Take what's discussed and identify what both of you can do to make progress on the issues. Maybe it's buying them a good book on a subject they want to learn about. Or it could be giving them advice on how to handle a situation and having them try it and report back the results next time. Whatever it is, setting action items and discussing what the results were next time creates a very gratifying feeling of progress by small wins that engages and motivates team members.
The Better Manager 5 Minute Action: Don't end your one on ones without setting action items for both of you. Email them to your team member and go over them in your next one on one to highlight progress and ensure you both follow through.
4) Do 1 thing to help them achieve their long term goals
When the work that you're doing is aligned with your long term goals and what you want to achieve, you are most motivated and excited. It's easy to get bogged down in day to day duties and lose sight of that progress. Don't think that just because someone's goals aren't aligned with their work that you as their manager cannot help them.
Often times, employees want to learn about new areas of the business, or add a new skill that would open up new career opportunities. This is where you have a chance to shine. Give them even a little bit of help achieving those goals outside their day to day work and watch their excitement and commitment grow.
I once had a team member doing business development and sales, but she really wanted to get into product management. We didn't have any projects for her in that area and really needed her help in BD. So instead, I spent 1 hour a month talking to her about anything she wanted to know about product management and occasionally bought her good books on product management. Her productivity and passion for her BD work skyrocketed despite only a modest time and financial investment in her passion for product management.
The Better Manager 5 Minute Action: Surprise a team member with a book on a subject they wanted to learn about, offer to pay to send them to a conference they'd be interested in, or introduce them to a mentor that could help them. The more thoughtful you make it, the more they'll smile and work hard for you.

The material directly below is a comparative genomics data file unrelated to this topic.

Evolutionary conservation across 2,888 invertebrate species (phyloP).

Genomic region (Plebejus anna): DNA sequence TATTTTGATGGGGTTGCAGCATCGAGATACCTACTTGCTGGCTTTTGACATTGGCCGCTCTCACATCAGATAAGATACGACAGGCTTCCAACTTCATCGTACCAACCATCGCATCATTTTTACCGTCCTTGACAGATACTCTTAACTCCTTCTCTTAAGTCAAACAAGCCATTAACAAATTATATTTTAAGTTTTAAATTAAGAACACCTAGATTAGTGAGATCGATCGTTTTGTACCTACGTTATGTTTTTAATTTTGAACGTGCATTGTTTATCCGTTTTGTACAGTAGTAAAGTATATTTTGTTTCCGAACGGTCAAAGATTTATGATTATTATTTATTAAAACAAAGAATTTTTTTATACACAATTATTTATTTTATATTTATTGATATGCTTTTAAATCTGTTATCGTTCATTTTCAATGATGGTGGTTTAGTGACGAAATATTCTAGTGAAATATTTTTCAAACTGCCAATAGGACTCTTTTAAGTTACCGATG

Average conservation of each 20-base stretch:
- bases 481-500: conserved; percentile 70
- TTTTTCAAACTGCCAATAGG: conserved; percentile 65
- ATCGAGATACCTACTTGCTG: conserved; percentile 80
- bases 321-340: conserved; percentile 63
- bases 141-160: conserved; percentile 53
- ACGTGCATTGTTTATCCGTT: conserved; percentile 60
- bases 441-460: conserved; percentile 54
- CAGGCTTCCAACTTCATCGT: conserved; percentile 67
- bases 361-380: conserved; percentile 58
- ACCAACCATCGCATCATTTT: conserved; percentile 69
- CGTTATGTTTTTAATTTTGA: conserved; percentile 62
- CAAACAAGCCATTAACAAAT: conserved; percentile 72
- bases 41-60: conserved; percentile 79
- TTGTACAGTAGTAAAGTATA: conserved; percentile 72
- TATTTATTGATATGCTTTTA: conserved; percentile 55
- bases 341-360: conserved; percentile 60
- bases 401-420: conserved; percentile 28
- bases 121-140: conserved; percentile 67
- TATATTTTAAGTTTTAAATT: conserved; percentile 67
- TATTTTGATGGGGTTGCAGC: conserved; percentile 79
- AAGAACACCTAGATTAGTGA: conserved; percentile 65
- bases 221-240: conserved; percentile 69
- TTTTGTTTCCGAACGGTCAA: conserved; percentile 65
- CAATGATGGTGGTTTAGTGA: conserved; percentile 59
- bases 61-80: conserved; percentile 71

5) Praise each team member for 1 thing they have done well
Praise is fuel for the engine of great work by your team. Give them specific praise on something they did well and you will see more of it. Fail to recognize their efforts and they will diminish with each cycle of work.
Research reported at the Harvard Business Review showed that the highest performing teams had a ratio of nearly 6 positive comments to every 1 negative one:
The factor that made the greatest difference between the most and least successful teams, Heaphy and Losada found, was the ratio of positive comments to negative comments that the participants made to one another...The average ratio for the highest-performing teams was 5.6. The medium-performance teams averaged 1.9. But the average for the low-performing teams, at 0.36 to 1, was almost three negative comments for every positive one.
If you want to see more great work from people and better attitudes, praise is the key. Consistently giving the praise ensures your ratio relative to criticism stays high.
The Better Manager 5 Minute Action: Email each person you manage with praise for 1 thing you really like that they do, or walk over and tell them. The more specific and unsung the thing you praise the more they'll light up and appreciate the recognition.
So what are you waiting for? Go take a quick action to make your team happier and more productive! Let us know in the comments any small acts you've found that work with your team.